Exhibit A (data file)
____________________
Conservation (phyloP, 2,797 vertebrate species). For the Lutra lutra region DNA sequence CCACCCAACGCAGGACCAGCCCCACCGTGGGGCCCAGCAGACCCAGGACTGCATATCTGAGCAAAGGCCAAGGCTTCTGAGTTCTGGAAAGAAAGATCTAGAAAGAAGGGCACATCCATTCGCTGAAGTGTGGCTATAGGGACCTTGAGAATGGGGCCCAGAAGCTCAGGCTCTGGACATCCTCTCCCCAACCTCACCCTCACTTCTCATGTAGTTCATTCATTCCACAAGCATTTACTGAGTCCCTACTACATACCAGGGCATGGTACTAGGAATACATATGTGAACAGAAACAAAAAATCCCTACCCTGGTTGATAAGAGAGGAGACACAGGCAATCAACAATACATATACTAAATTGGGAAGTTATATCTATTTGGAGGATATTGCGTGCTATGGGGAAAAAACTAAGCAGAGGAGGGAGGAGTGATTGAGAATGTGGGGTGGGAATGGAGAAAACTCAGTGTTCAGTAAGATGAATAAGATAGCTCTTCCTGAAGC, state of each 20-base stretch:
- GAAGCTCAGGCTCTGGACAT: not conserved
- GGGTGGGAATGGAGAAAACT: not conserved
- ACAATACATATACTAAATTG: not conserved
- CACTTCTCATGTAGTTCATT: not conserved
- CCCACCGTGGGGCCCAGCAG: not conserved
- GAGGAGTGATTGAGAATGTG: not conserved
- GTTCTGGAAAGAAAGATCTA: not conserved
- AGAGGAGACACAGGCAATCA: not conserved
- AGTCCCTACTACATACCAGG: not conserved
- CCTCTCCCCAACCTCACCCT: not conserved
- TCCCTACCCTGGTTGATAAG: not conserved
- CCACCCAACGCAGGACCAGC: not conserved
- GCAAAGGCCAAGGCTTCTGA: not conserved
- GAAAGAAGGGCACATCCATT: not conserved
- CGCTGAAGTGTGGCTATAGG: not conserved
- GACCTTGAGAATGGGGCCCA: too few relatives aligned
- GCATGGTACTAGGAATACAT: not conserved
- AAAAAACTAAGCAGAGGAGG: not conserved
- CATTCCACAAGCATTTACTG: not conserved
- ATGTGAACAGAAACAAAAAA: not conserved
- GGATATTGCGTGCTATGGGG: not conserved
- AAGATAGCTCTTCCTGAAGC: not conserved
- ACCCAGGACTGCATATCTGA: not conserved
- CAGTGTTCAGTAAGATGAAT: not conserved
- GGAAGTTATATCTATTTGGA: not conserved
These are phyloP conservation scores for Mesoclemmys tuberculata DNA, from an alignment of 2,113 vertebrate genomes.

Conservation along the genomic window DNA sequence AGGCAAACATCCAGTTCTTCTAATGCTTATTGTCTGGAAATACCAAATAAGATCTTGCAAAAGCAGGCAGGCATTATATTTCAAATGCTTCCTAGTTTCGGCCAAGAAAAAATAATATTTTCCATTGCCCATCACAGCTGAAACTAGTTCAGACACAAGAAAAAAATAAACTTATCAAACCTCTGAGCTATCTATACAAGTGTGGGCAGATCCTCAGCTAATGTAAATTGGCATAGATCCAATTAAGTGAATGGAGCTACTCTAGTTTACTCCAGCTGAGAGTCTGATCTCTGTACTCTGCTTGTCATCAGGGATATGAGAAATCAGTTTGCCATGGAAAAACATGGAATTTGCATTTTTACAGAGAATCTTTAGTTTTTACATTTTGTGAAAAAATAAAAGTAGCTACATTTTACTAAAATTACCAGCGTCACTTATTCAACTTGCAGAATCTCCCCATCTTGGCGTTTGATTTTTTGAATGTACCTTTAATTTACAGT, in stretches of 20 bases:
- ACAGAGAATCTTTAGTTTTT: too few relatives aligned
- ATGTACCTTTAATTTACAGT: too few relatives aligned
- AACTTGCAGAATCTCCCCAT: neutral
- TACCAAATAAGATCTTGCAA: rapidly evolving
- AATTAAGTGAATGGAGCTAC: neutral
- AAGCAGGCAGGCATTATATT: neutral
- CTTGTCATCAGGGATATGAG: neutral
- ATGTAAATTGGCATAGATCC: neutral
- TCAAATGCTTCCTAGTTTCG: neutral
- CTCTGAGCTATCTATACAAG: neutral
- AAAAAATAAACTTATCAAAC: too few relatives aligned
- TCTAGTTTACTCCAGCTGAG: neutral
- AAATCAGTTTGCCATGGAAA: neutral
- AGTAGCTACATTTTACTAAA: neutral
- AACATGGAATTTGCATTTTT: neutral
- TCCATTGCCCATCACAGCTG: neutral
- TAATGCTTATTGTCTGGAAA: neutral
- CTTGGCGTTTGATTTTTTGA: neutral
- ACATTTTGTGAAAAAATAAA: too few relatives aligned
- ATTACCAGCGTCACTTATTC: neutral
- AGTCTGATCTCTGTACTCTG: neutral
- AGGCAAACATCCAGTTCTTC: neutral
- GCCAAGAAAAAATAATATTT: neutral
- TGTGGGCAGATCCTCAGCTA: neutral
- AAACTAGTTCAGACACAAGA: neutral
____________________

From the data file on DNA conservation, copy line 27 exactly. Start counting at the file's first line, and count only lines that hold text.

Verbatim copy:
These are phyloP conservation scores for Mesoclemmys tuberculata DNA, from an alignment of 2,113 vertebrate genomes.